A Lagos state official told CNN that three people were hospitalized in the city after taking the drug. Officials later issued a statement cautioning against using chloroquine for Covid-19 treatment. US President Donald Trump claimed at a White House briefing last week that the Food and Drug Administration had approved the "very powerful" drug chloroquine to treat coronavirus."It's shown very encouraging — very, very encouraging early results. And we're going to be able to make that drug available almost immediately. And that's where the FDA has been so great. They — they've gone through the approval process; it's been approved. And they did it — they took it down from many, many months to immediate. So we're going to be able to make that drug available by prescription or states," Trump said.He added: "Normally the FDA would take a long time to approve something like that, and it's — it was approved very, very quickly and it's now approved, by prescription."However, the FDA after the briefing issued a statement saying it had not approved the drug for use against Covid-19 and is still studying its effectiveness against the disease.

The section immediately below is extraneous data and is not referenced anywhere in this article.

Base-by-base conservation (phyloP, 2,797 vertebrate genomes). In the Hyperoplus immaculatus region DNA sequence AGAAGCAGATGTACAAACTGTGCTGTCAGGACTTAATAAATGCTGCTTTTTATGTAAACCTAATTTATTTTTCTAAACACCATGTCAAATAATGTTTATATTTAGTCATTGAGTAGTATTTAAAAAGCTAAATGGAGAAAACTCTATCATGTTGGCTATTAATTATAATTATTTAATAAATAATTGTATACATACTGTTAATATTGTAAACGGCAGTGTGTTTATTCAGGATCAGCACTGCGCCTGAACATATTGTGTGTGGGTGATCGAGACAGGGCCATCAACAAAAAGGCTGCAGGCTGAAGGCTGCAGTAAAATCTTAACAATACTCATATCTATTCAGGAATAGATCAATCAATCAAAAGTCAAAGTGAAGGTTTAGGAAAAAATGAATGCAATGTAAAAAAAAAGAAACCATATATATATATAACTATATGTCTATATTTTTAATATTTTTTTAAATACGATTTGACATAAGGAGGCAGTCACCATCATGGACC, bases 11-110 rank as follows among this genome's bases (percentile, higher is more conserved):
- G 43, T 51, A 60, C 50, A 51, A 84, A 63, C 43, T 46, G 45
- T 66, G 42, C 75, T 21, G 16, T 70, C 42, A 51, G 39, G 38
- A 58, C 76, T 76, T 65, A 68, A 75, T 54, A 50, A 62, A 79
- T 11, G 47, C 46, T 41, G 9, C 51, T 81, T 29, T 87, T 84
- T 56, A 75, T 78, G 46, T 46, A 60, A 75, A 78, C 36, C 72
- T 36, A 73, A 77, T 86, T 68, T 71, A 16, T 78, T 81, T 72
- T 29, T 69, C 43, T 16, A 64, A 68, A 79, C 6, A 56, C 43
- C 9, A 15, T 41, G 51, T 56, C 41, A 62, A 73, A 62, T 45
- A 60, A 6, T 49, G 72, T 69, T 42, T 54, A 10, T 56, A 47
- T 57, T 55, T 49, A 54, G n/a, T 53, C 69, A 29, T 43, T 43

Trump's endorsement of the drug led to a surge of interest among Nigerians keen to stock up on the medication, which has led to inevitable price hikes in the megacity of around 20 million inhabitants. One man told CNN that in a pharmacy near his home on the Lagos mainland, he witnessed the price rise by more than 400% in a matter of minutes.Kayode Fabunmi, a Lagos-based lawyer, said: "The pharmacist knew the market and was saying to every incoming customer, 'You know Donald Trump has said this thing cures coronavirus,' and the price kept changing. "The original price was 200 naira (around 50 cents), then it became 500 naira ($1.38) then it became 1,000 naira ($2.77) while I was there," he said.The Lagos State Health Ministry issued a brief statement saying there was no "hard evidence that chloroquine is effective in prevention or management of coronavirus infection."Chloroquine is used to treat malaria, lupus and rheumatoid arthritis.Malaria is an endemic disease in Nigeria and other parts of Africa and for many years, it was common to treat it with chloroquine. However, at least 40 African countries, including Nigeria, have phased it out as a frontline antimalarial drug and replaced it with other drugs following widespread resistance to it.
Lack of clinical evidence
While doctors in China, the United States and other countries have used the drug experimentally in Covid-19 patients, there is not yet enough clinical evidence that it's effective in humans or the management of the disease.Dr. Michel Yao, Africa Read More – Source